Probably the most important thing you can do is train to avoid a crash. First off that means riding with groups of people. So many people put in their training miles solo and never practice riding with other riders. Next go find yourself an old school Masters racer and have him do some bumping drills with you. Once you learn that contact on the bike does not mean contact with the pavement you willl have new confidence. Also have the old guy help you practice some wheel rubs so you know how to react when someone hooks/rubs your wheel (counter intuitive, you turn into the wheel). Finally spend some time off road, learn to bunny hop, make hard turns, improve your handling skills.

With regards to the bike, it is a tool, not a work of art. You should not be riding anything you cannot crash without crying over (Tim Rutledge). While luddites moan and groan about carbon, a crash with steel, Ti or aluminum may also end your week and a repair will take time and money too. Also remember that a crashed bike is not a total loss, rather it is just a wheel, the fork or possibly the frame, a good deal of the bikes value may still be in good condition.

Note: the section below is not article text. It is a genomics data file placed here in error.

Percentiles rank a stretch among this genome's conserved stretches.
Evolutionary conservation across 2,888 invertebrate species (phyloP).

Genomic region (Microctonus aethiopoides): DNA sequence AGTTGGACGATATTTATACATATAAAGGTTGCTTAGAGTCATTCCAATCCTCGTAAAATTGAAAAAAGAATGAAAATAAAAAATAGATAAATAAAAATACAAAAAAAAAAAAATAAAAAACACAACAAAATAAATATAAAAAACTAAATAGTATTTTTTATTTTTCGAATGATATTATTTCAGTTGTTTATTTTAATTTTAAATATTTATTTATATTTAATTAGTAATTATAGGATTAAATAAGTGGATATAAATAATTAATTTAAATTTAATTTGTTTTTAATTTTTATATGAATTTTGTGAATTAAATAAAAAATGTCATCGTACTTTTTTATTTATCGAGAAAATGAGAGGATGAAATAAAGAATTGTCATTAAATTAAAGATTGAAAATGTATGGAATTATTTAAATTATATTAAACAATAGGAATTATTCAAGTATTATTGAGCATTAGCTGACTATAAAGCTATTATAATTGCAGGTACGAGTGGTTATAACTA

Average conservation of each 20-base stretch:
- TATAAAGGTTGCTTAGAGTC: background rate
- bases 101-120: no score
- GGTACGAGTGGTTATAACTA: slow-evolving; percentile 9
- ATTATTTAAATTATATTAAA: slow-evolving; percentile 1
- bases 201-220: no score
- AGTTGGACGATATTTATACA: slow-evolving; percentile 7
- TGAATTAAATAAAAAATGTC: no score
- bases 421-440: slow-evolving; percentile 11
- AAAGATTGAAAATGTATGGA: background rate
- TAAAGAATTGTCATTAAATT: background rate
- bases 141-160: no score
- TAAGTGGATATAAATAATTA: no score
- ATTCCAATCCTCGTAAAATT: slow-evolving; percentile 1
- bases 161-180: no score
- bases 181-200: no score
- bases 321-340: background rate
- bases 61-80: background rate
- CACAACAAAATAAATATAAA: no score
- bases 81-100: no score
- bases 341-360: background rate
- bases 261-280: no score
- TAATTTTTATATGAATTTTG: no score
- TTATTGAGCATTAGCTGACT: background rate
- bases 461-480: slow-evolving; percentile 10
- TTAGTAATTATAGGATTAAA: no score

Who pays? Well the right thing would be the moron that causes the crash. In reality you typically pay for your own bike. There are some folks that step up and do the right thing, but generally someone that makes such a stupid move is clueless and will not acknowledge that it was their fault. I suppose you could go to court but good luck with that.

Blame is for God and small children (Dega – Papillon).

Watch out for the squirrels.


jeffreydennis, June 4, 2011 at 3:17 pm